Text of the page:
1. I'm trying to save electricity and ease our electric costs. We pay 18.8 cents a KWH and our last bill was \$180 (a month.)

I'm starting to change our bulbs over to CFL's and my dad is writing down all the amps and wattages of the other appliances for me. My question is how do I find out what the clothes dryer actually uses. He says it uses 23 amperes but I don't think it uses that all the time. I know it has a thermostat.

Any clever way of finding out what it actually uses for power?

Bee

2.

3. I am writing this pointless sentence to see if you have put me on your ignore list or what, and if you'd temporarily unblock me just in case my post contained the answer to your question.

Aah, life is good.

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4. Originally Posted by Bettina
I'm trying to save electricity and ease our electric costs. We pay 18.8 cents a KWH and our last bill was \$180 (a month.)

I'm starting to change our bulbs over to CFL's and my dad is writing down all the amps and wattages of the other appliances for me. My question is how do I find out what the clothes dryer actually uses. He says it uses 23 amperes but I don't think it uses that all the time. I know it has a thermostat.

Any clever way of finding out what it actually uses for power?

Bee
Do you want to reduce your electric bill. Think in some other you can conserve electricity and thus non-renewable resources.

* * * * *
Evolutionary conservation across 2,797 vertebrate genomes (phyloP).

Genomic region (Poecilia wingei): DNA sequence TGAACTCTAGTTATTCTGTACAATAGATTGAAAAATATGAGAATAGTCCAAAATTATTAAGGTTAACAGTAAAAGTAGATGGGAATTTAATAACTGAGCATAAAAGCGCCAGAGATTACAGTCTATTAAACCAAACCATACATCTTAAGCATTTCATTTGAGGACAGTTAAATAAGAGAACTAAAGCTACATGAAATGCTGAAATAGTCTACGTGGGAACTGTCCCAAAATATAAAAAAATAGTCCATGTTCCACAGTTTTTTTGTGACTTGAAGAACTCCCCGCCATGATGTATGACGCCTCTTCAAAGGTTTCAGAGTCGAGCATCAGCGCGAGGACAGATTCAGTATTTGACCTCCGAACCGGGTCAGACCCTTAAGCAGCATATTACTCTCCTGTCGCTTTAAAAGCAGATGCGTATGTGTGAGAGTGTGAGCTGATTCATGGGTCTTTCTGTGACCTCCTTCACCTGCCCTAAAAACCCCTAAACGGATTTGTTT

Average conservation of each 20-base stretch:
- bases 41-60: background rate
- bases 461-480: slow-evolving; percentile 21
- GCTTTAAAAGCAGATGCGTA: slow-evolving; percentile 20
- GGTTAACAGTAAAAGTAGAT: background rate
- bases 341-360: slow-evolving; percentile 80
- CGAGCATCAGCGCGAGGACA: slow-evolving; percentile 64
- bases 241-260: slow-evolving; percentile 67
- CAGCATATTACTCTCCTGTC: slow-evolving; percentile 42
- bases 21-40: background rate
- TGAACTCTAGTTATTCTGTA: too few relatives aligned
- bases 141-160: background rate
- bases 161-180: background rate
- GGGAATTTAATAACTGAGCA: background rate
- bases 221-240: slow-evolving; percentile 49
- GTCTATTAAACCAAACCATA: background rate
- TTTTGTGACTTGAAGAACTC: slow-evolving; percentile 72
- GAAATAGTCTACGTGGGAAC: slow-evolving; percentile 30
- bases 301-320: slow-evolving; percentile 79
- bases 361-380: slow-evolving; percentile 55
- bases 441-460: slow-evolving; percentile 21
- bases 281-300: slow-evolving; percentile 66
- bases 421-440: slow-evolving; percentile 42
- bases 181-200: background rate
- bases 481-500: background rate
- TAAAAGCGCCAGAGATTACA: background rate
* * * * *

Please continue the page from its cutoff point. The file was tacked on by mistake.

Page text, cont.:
5. There are plenty of 'clever ways' to find out, sadly It is unlikely you will have the 'clever equipment' 23amps at 110Volts = 2.5Kwatt. You could listen to it ticking on and off and work out how much time it's on.

Do you want to reduce your electric bill. Think in some other you can conserve electricity and thus non-renewable resources.
I'm trying..

Originally Posted by Megabrain
There are plenty of 'clever ways' to find out, sadly It is unlikely you will have the 'clever equipment' 23amps at 110Volts = 2.5Kwatt. You could listen to it ticking on and off and work out how much time it's on.
My friend is going to help me by clamping on a chart recorder. I'm not familiar with that but I really want to know about that dryer.

Bettina

7. The chart recorder will merely record the current or 'on time' of the thermostat, I suspect he will clamp a current sensor around the cable to do this. what it will show is a line which will merely move between two levels, you then work out the ratio of these levels and divide into the maximum current to get the average. So if your dryer is 2KW and on for 25% of the time then the average power will be 500Watts. if you pay 10 cents a killowatt hour then the running cost of your dryer will be 5 cents per hour for every hour you have it switched on.

8. Originally Posted by Megabrain
The chart recorder will merely record the current or 'on time' of the thermostat, I suspect he will clamp a current sensor around the cable to do this. what it will show is a line which will merely move between two levels, you then work out the ratio of these levels and divide into the maximum current to get the average. So if your dryer is 2KW and on for 25% of the time then the average power will be 500Watts. if you pay 10 cents a killowatt hour then the running cost of your dryer will be 5 cents per hour for every hour you have it switched on.